Obasanjo piloted aborted third term bid – Ken Nnamani



Former President of the Senate, Ken Nnamani, has revealed those who were the main actors in the push for former President Olusegun Obasanjo’s third term bid.

The former Senate president made the revelation and more in his 491-page autobiography, titled: “Standing Strong.”

He listed the two major people who put pressure on him at the time in 2006 as the then Chairman of the Peoples Democratic Party, Ahmadu Ali; and former Minister of Works, Chief Anthony Anenih.

He wrote: “Ali became the biggest enforcer of third term and often threatened and bullied party members to toe the line and support third term or face some consequences.

“On several occasions, he invited me to meetings or visited me at the National Assembly to push the third term agenda.

“He was persistent in trying to influence how I conducted the constitutional amendment debates.”

Nnamani, who personally conducted the plenary of the Senate for the six days the debate lasted before it was shot down, said Anenih, who was then the Chairman of the Board of Trustees of the PDP, attempted to stop its live streaming to pave the way for the third term bid of Obasanjo.

He wrote: “Although Colonel Ahmadu Ali, who was the chairman of the party, and Chief Tony Anenih, who was the Chairman of the Board of Trustees, were the public faces enforcing the third term policy, it was a case of the hand of Esau and the voice of Jacob.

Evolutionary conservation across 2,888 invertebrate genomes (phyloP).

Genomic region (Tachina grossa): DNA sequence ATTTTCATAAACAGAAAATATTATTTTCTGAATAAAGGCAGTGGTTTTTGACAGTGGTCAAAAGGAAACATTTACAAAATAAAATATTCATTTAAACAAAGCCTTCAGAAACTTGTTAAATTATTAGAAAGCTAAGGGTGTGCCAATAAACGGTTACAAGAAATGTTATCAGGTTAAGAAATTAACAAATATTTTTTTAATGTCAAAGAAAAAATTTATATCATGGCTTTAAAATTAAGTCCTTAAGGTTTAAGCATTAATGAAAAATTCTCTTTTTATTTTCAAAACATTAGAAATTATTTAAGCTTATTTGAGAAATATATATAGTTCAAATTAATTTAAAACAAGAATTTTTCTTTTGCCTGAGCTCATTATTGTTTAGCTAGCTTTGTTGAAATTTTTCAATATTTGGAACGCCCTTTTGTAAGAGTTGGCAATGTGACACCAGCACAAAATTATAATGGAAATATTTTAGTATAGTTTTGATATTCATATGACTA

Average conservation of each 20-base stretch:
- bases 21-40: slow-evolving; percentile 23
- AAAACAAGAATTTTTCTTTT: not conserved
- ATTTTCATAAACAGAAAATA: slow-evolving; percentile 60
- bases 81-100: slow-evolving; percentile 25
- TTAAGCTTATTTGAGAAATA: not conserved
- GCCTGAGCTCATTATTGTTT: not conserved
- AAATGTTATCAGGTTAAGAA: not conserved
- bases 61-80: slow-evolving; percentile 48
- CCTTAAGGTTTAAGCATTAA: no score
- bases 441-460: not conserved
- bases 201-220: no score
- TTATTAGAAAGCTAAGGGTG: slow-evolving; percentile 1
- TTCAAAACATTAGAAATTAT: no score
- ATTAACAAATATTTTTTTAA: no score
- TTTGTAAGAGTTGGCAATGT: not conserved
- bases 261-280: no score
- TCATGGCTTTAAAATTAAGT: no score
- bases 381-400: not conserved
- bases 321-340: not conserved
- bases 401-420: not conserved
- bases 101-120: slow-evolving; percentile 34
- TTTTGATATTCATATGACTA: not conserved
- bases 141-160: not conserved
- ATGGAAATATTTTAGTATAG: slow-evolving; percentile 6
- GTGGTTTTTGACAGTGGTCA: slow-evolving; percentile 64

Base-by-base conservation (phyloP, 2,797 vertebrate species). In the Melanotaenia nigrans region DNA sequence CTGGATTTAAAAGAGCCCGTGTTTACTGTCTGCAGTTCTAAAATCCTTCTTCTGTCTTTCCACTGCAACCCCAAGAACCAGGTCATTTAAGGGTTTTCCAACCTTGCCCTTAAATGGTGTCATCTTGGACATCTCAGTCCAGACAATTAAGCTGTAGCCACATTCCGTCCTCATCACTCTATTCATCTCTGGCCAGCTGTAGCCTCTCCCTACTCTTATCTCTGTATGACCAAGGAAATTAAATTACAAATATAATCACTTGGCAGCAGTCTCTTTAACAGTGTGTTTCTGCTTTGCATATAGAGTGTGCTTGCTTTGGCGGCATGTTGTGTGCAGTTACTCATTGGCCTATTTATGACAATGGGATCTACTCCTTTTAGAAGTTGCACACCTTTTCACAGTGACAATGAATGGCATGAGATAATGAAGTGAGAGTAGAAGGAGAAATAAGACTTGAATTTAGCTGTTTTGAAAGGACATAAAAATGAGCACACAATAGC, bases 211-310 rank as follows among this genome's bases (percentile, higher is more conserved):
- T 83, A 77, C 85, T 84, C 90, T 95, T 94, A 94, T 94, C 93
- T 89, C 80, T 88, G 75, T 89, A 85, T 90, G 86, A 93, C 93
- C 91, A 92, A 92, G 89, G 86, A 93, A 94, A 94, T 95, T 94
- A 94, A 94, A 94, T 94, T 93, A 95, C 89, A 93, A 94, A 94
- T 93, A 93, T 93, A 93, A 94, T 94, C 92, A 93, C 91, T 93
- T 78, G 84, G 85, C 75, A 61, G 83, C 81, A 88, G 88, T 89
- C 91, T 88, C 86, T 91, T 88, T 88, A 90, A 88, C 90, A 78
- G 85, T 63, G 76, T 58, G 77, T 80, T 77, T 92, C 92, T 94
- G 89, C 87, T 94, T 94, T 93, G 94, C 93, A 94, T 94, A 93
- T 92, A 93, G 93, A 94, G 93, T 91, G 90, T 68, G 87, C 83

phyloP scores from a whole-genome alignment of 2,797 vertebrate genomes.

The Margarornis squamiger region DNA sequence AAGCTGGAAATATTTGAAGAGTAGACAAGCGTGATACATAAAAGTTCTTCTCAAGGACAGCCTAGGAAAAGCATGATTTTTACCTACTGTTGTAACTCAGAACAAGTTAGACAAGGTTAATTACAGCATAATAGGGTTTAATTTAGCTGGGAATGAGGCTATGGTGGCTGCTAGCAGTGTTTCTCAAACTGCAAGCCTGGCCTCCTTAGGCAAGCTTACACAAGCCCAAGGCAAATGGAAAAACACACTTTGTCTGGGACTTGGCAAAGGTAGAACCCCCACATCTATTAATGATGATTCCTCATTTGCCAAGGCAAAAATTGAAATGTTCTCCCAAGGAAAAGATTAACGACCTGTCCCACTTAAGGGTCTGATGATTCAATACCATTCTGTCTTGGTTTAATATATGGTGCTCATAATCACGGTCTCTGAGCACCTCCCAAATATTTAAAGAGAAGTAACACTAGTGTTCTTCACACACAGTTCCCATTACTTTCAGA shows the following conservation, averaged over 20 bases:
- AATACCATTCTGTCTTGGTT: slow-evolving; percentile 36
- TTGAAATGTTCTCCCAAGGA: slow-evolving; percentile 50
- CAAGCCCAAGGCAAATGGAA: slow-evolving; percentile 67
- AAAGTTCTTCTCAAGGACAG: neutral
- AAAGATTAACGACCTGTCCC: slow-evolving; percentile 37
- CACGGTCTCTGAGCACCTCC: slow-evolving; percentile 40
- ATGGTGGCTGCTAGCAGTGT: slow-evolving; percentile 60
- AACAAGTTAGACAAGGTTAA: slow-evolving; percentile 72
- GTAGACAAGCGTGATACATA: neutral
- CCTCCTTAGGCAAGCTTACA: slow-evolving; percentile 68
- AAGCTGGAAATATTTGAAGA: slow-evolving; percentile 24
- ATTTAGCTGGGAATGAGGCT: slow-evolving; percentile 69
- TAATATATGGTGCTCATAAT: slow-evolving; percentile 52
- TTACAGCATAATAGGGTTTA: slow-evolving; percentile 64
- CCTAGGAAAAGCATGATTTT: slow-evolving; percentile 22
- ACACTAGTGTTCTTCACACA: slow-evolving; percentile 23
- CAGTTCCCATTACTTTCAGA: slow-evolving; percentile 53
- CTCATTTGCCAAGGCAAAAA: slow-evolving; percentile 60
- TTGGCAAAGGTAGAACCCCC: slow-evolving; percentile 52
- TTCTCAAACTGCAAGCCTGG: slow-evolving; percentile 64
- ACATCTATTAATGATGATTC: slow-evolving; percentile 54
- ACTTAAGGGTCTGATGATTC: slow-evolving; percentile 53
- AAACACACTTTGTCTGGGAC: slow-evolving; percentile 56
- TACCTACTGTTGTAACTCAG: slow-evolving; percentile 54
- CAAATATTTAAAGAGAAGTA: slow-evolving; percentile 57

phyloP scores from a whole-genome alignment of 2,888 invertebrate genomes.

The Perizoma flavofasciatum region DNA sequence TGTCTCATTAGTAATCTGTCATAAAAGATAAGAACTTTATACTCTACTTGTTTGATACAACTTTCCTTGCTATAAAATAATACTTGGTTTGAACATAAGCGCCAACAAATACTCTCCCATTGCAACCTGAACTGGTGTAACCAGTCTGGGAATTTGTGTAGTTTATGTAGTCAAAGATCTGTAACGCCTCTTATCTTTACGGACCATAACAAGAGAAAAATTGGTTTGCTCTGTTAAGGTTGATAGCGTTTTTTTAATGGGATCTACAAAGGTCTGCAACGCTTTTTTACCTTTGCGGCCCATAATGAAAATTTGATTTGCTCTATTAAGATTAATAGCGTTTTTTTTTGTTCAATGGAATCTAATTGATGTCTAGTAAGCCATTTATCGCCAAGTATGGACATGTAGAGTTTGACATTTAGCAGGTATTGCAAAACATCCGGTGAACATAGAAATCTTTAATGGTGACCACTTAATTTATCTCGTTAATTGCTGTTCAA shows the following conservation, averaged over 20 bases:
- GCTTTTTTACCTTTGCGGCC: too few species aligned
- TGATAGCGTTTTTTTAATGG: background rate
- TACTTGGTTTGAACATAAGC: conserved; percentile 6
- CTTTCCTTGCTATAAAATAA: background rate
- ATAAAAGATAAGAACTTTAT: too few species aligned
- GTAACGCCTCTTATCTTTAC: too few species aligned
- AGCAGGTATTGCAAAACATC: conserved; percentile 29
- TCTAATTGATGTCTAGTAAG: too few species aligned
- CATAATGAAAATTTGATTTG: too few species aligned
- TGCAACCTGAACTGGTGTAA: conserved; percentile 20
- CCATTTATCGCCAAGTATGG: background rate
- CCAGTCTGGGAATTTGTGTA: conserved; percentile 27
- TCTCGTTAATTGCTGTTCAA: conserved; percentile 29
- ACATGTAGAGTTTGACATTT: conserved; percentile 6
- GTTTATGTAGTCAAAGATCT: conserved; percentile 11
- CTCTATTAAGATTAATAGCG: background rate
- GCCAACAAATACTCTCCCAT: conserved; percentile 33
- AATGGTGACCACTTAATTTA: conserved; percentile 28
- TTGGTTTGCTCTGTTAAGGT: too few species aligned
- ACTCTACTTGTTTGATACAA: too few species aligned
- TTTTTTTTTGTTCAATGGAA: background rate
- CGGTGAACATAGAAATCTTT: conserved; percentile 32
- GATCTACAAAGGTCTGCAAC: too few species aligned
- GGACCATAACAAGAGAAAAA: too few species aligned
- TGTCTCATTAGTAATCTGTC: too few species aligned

“President Obasanjo, who was to be the ultimate beneficiary of the third term, was the leader of the party.

“He was undoubtedly the puppet master behind the screen.

Former Nigerian President Olusegun Obasanjo


“It is inconceivable that Ali or Anenih or both would conceive this idea on their own and begin to implement it without the support of the President.

“Ali was at the forefront of the calls that I stop the love streaming of the constitutional amendment debates.

“As senators streamed into the Red Chamber on Day Two of the debates, there was clearly apprehension, if not fear, on the faces of many who were pro-third term.

“On Day One, the debate had been beamed to the world through the live broadcasts of the African Independence Television and Raypower FM.

“It was also captured by other media outlets who were given free rein to cover the events.

“So, the next day’s newspapers were littered with stories of the debates captured along the slants the journalists chose.

“Many of them played up names of senators supporting the third term provision and names of those against it.

“There were also senators they labelled as undecided.”